Taiwan To Introduce Cryptocurrency Regulations To Curb Money Laundering

  • Taiwan is set to introduce regulations on cryptocurrencies by November 2018.
  • Tteir goal will seemingly be to curb money laundering, and not to clampdown on the industry.

Taiwan’s government is set to introduce a new regulatory framework for cryptocurrencies later this year. The move is set to prevent money laundering, and won’t seemingly be the start of a clampdown, according to local news outlet Asia Times.

Qiu Taisan, the country’s Justice Minister, called for the regulations to be in place by November this year, before the Asia Pacific Group on anti-money laundering visits Taiwan to evaluate its existing anti-money laundering (AML) rules.

According to reports, Taiwan’s central bank, the Ministry of Interior, and its Bureau of Investigation are set to determine how cryptocurrencies like bitcoin are going to be regulated in the country.

Gu Lixiong, chairman of Taiwan’s Financial Supervisory and Management Commission, revealed that as part of the country’s AML framework, banks have been told to label bitcoin-related accounts as “high-risk clients” by the Financial Services Coalition (FSC). According to the Asia Times, financial institutions in the country were asked to warn their customers about the potential risks of investing in cryptocurrencies.

Former FSC chairman Wellington Koo was notably opposed to harsh measures against cryptocurrencies, as he believed these would hurt the industry in the country. He was quoted as saying:

“Just because China and South Korea are banning doesn’t mean that Taiwan should follow suit—there is a huge opportunity for growth in the future. We should emulate Japan, where they treat cryptocurrency as a highly regulated, highly monitored industry like securities.”

Wellington Koo

What will come of Taiwan’s regulations is unclear. While countries like Japan and Singapore are Asian hubs for cryptocurrency startups, countries like China, India, and recently Thailand haven’t been exactly crypto friendly.

As covered, Thailand’s Finance Ministry recently revealed cryptocurrency investments will be taxed with a 7 percent value added tax (VAT), while returns will be hit with a 15 percent capital gains tax. The country’s cryptocurrency enthusiasts called for the government to review its approach, but their attempt seemingly failed.

G7: Facebook's Libra Shouldn't Be Launched Until Its Risks Are 'Adequately Addressed'

A report from the Group of Seven Nations (G7) has revealed some of the world’s biggest economies believe Facebook’s cryptocurrency Libra shouldn’t be launched until its potential risks as “adequately addressed.”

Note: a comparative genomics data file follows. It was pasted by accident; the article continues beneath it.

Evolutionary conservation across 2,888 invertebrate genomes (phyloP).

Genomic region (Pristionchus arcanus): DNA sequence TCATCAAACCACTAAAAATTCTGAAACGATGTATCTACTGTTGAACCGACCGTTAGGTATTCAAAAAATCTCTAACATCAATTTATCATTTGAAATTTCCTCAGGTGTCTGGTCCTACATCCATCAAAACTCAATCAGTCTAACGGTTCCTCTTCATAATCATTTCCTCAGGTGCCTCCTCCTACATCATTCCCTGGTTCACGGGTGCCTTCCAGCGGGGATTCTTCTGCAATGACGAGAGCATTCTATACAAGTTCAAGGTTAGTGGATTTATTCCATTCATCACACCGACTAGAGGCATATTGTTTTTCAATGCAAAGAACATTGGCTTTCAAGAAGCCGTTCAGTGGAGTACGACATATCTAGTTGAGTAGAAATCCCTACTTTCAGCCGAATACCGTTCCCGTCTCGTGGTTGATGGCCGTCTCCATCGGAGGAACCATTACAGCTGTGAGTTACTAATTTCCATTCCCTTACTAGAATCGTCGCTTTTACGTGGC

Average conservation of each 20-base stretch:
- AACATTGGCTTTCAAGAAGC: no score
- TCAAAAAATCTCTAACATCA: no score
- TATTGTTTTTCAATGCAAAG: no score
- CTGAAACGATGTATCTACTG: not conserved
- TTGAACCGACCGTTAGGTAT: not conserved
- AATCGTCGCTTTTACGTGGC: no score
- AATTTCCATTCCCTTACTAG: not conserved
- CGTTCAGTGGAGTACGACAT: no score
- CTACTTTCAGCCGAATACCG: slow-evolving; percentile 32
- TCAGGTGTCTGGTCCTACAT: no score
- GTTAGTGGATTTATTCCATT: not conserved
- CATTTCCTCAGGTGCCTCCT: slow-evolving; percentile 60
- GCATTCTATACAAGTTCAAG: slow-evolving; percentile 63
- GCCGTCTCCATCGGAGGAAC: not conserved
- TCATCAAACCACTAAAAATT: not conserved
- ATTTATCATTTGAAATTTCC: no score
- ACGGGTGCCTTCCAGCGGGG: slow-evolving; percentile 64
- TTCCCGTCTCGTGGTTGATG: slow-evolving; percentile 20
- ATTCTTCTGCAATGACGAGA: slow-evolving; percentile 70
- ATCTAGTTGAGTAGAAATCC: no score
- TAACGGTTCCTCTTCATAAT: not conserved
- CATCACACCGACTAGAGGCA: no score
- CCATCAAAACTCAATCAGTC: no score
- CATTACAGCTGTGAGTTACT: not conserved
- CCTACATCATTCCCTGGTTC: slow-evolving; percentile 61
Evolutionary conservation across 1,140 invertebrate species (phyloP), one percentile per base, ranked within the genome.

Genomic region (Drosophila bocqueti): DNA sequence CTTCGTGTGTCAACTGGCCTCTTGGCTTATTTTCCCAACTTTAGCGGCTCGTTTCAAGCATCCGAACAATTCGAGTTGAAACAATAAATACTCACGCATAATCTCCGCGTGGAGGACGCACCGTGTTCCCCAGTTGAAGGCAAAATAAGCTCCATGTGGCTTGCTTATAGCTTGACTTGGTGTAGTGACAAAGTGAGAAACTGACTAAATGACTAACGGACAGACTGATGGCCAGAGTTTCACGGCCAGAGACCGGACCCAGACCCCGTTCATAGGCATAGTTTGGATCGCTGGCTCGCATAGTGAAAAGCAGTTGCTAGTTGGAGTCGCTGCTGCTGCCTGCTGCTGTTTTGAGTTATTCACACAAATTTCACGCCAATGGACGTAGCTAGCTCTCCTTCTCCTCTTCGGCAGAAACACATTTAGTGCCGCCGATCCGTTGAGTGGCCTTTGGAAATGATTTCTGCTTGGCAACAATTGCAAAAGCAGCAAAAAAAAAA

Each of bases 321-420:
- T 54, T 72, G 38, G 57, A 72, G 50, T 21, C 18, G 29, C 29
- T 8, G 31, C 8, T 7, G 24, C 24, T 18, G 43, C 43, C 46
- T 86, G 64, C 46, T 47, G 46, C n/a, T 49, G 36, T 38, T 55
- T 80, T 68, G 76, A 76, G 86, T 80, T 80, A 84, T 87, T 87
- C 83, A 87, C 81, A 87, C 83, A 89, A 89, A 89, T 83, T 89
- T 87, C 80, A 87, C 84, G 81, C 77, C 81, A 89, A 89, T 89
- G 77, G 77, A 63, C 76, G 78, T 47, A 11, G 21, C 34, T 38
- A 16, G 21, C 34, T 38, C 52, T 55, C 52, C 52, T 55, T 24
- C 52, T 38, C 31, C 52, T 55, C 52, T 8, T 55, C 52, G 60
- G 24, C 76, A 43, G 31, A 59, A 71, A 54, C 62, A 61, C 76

The report, seen by the BBC, reportedly outlines major risks posed by cryptocurrencies like Libra, and notes its backers must be legally sound, protect consumers, and make sure the cryptocurrency isn’t used to fund terrorism or launder money.

According to the BBC it doesn’t single out Libra itself, but instead refers to “global stablecoins” with the potential to “scale rapidly.” Some of the outlined risks include a potential threat to financial stability of users suffer from a sudden “loss of confidence in Libra,” as well as being a threat to policymakers’ measures.

The report, which is set to be presented to finance ministers at the IMF annual meeting, reads:

The G7 believe that no stablecoin project should begin operation until the legal, regulatory and oversight challenges and risks are adequately addressed

The document further adds that even if the Libra Association manages to mitigate the risks listed in it, this still doesn’t guarantee “regulatory approval for a stablecoin arrangement.” JP Morgan’s JPM stablecoin is reportedly also going to be examined.

In a separate document the Financial Stability Board (FSB), which coordinates rules for G20, noted stablecoins like Libra pose various challenges to financial stability and investor protection, among others.

In the document Randal Quarles, the chairman of the FSB, said these challenges should be “assessed and addressed as a matter of priority.” The BBC’s report comes shortly after Mastercard, Visa, and eBay join PayPal in leaving the Libra Association.

David Marcus, Facebook's executive leading the stablecoin project, rated to the news on social media:

 

 

Notably, the G7 report also acknowledges cryptocurrencies can potentially provide a faster and cheaper way to move money, as the current system can be “slow, expensive and opaque.” The first Libra Association board meeting is set to take place in Geneva on Monday.

Featured image via Pixabay.